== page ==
Grants Kicks Off Relationship with National Park Service

The City of Grants held a kick-off meeting this week to determine the direction of its relationship with the National Park Service (NPS). Grants was awarded a year or more of technical assistance from the NPS through its Rivers, Trails, and Conservation Assistance (RTCA) Program. The RTCA Program carries out the NPS mission by supporting community-led outdoor recreation and conservation projects for the benefit of all Americans.

The community plans to leverage assistance from the program to develop trails in the Grants Ridge area along Lobo Canyon Road to the northeast of town. Local leaders’ other goal is to put together a master trails plan for the city and surrounding area. “We could get something out there that could build some synergy, some excitement, and then do a master plan,” suggested City Manager Laura Jaramillo.

Chad Gaines, a local resident, has already walked and GPSed one section of Grants Ridge that he hopes will be the start of a network of stacked loop multi-use trails. Grants Ridge is within the Cibola National Forest’s Mount Taylor Ranger District. The district is enthusiastic about developing these trails because it would provide a scenic place to walk and ride that’s relatively close to town. To make it even more accessible, local leaders would like to create a separated multi-use path that runs parallel to Lobo Canyon Road connecting the trails with the city, about five miles to the southwest. Lobo Canyon Road currently has only soft shoulders that are less than ideal for walking or cycling on. Another piece of the puzzle is to connect nearby Coal Mine Campground. There are currently no trails leading to or from the campground.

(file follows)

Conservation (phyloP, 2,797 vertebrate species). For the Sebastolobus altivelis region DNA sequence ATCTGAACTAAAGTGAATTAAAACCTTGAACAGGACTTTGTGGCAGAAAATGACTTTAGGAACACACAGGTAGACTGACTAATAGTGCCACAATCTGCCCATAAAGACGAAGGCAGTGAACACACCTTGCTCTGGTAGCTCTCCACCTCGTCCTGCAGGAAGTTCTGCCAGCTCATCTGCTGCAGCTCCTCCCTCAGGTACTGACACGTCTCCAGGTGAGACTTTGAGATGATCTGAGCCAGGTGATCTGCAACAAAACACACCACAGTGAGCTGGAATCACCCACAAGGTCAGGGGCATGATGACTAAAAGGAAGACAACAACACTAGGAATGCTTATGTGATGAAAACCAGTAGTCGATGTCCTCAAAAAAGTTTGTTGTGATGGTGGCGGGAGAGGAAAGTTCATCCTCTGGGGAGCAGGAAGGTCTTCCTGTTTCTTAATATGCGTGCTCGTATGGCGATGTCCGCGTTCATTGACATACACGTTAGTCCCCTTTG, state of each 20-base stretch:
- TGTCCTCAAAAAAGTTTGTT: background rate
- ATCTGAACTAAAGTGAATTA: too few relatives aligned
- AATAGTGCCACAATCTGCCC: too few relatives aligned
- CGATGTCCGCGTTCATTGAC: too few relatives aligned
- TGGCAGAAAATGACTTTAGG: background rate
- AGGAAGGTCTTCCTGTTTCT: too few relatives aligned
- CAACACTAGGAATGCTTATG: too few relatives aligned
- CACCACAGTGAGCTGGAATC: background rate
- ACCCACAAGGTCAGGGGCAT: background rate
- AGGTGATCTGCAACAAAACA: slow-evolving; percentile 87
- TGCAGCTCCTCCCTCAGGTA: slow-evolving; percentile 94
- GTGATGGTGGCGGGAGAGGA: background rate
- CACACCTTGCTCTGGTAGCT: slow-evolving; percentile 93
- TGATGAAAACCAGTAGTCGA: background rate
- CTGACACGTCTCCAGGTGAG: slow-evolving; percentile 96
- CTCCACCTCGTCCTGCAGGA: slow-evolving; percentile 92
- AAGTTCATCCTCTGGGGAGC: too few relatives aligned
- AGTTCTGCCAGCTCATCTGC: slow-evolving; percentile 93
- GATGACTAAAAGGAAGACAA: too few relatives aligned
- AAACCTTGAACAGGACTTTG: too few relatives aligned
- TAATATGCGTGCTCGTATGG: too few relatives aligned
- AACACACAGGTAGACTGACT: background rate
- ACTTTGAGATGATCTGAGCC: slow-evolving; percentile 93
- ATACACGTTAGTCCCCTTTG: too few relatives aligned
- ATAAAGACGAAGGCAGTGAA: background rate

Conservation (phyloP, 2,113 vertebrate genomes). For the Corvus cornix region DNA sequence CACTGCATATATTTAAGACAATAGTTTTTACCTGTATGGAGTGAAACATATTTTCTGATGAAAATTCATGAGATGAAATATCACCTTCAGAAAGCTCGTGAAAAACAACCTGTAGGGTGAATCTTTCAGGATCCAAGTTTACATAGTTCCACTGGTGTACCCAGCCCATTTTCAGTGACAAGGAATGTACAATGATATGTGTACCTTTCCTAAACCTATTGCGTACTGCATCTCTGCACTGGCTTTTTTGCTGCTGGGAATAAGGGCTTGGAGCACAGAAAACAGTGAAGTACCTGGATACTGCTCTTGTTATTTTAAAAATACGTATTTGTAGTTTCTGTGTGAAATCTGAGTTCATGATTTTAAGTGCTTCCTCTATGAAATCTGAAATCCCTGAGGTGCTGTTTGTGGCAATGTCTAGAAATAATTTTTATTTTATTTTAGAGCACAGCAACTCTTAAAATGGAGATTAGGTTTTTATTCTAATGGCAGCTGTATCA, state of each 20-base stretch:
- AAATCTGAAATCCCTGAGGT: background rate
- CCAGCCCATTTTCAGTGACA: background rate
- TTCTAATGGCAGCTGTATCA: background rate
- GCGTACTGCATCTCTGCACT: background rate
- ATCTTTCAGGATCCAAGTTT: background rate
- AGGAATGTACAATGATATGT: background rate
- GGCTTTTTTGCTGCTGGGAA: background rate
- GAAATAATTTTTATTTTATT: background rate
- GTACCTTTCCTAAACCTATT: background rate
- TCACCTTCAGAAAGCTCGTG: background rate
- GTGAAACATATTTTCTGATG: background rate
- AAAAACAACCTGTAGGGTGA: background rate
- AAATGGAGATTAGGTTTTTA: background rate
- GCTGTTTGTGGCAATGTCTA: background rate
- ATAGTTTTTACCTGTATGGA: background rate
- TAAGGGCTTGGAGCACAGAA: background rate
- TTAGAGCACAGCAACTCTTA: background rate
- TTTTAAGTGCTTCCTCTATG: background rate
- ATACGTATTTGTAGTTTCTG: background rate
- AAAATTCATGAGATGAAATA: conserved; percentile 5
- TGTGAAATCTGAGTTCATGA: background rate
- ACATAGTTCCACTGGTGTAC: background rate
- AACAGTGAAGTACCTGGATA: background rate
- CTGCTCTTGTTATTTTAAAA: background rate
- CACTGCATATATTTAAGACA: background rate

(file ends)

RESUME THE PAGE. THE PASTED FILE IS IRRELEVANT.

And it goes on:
Local leaders hope that their relationship with the National Park Service and the projects that come from it will enhance the area’s burgeoning outdoor recreation economy by creating new and diverse opportunities for recreation. The City will also work with the NPS and other partners to use these opportunities as a way to engage local residents, especially youth, as an avenue to increase physical activity and improve community health.